by Jen Jenkins
Martin Shkreli dominated headlines last year as the villain of the pharmaceutical industry. We blogged on MCNTalk about the drug Daraprim, which his company, Turing Pharmaceuticals, purchased, subsequently raising the price per pill from $13.50 to $750. The Internet immediately labeled him the “Most Hated Man in America,” but despite all the criticism, Mr. Shkreli forged ahead and even defended his actions by saying, “I could have raised it higher and made more profits for our shareholders. Which is my primary duty. Again, no one wants to say it. No one’s proud of it. But this is a capitalist society, capitalist system and capitalist rules. My investors expect me to maximize profits.” Comments such as these are a very small glimpse into the reason why big pharma’s problem with price hikes can be called “the Shkreli problem.”
It has become commonplace for drug companies to raise the prices of old drugs by any percentage that they please. Although the percentage of these price bumps may not be as exaggerated as what Shkreli did with Daraprim, it still raises the question: why should they be able to raise prices of old drugs with no justification? This Forbes article shares some of Martin Shkreli’s background and discusses how he went from simply talking about inventing new drugs to dramatically raising the prices of existing ones, as well as some of his other disreputable deeds in between. One of the biggest differences between Shkreli’s acts and those of other pharmaceutical companies is the publicity. Everyone else avoids the press when exercising price hikes while Shkreli unabashedly promotes and defends what he is doing. Respectable drug companies have, for the most part, distanced themselves from this ludicrous display of behavior. Although they essentially all follow the same practices, they want it to be clear that their reasoning surely does not align with that of Shkreli.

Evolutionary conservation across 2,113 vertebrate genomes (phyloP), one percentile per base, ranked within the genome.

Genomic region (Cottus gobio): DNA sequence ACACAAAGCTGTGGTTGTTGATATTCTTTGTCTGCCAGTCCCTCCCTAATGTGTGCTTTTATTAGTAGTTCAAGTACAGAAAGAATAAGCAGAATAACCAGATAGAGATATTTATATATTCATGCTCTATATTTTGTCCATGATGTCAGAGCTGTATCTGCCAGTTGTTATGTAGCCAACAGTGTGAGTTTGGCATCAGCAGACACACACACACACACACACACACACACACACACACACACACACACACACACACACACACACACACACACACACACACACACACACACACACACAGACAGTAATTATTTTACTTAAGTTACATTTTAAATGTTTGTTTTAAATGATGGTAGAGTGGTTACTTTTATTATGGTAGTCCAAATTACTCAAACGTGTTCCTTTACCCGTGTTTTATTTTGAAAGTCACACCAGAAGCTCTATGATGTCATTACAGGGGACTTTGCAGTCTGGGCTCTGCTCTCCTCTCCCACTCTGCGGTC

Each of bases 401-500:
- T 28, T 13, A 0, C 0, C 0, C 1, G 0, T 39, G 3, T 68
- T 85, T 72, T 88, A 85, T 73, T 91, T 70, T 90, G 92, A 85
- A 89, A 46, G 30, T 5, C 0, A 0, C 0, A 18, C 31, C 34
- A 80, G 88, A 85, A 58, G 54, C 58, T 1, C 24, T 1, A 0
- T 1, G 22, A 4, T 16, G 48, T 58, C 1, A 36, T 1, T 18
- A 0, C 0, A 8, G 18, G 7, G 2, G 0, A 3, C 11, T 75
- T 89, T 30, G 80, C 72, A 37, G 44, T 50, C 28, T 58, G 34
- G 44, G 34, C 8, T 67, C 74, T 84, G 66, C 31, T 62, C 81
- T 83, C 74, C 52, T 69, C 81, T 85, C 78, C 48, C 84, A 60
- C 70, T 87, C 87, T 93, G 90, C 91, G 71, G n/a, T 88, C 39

The fact is, 80% of drugs in the United States are generic, thus our current system highly encourages drug companies to either focus on making money off of drugs that serve a smaller population of people or raise the prices on existing drugs. Another problematic side effect of this is that new drugs, research, and innovation are falling by the wayside. Martin Shkreli’s behavior is an exaggerated, albeit disturbing outlook on big pharma and decisions that are being made largely out of the public eye.
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